Prime Minister Benjamin Netanyahu signed a letter of application to join the the China-led Asian Infrastructure Investment Bank (AIIB).
AIIB was established last October, on the initiative of Chinese President Xi Jinping, to complement the World Bank and the Asian Development Bank. The AIIB is seen as a potential rival to established lenders the World Bank and Asian Investment Bank, which are dominated by the United States and Japan.
Washington initially tried to dissuade its allies from joining the AIIB, seeing it as a challenge to the World Bank and Asian Development Bank over which the U.S. exerts considerable influence, but changed tack after many signed up for it. About 50 countries have submitted applications to join so far, including Britain, Switzerland, Korea, Singapore, New Zealand, and Oman.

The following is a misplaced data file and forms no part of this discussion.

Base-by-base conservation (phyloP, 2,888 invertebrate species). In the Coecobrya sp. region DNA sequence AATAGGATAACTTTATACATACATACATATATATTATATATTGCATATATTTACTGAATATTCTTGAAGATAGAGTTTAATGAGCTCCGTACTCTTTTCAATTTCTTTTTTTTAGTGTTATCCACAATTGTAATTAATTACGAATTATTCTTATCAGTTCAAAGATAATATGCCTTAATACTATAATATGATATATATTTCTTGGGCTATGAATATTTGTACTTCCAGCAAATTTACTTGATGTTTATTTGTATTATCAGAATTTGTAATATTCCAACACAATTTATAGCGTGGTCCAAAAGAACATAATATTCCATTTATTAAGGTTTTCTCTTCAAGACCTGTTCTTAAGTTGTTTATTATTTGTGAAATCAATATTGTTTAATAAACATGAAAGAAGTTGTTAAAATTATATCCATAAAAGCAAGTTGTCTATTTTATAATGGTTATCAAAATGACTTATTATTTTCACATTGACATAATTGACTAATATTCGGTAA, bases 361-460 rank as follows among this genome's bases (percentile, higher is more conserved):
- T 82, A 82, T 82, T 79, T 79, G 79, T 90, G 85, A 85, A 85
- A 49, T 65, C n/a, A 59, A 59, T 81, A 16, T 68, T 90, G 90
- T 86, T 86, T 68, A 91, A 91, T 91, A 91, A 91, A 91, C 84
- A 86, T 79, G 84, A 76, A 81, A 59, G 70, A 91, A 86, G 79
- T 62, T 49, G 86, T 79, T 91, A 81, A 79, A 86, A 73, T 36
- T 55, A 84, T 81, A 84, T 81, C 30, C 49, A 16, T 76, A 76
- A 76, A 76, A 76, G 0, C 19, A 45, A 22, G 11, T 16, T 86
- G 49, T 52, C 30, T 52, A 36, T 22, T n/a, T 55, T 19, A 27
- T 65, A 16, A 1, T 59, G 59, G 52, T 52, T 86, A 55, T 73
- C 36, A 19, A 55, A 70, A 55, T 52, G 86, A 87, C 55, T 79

The bank plans to invest a total of US$100 billion US in Asian countries' infrastructure. China set a March 31 deadline to become a founding member of the AIIB, an institution that could enhance Beijing's regional and global influence. The new bank plans to invest $100 billion in infrastructure projects in Asian countries.
Half of that amount has already been budgeted by China. In a statement on its website, the Foreign Ministry said Israel's AIIB membership would open up opportunities to integrate Israeli companies into infrastructure projects it financed.
Israeli companies are increasingly turning to Asia to capture a boom in demand for their technology, as the government urges them to diversify export markets in response to Europe's rising anti-Semitism and potential trade sanctions.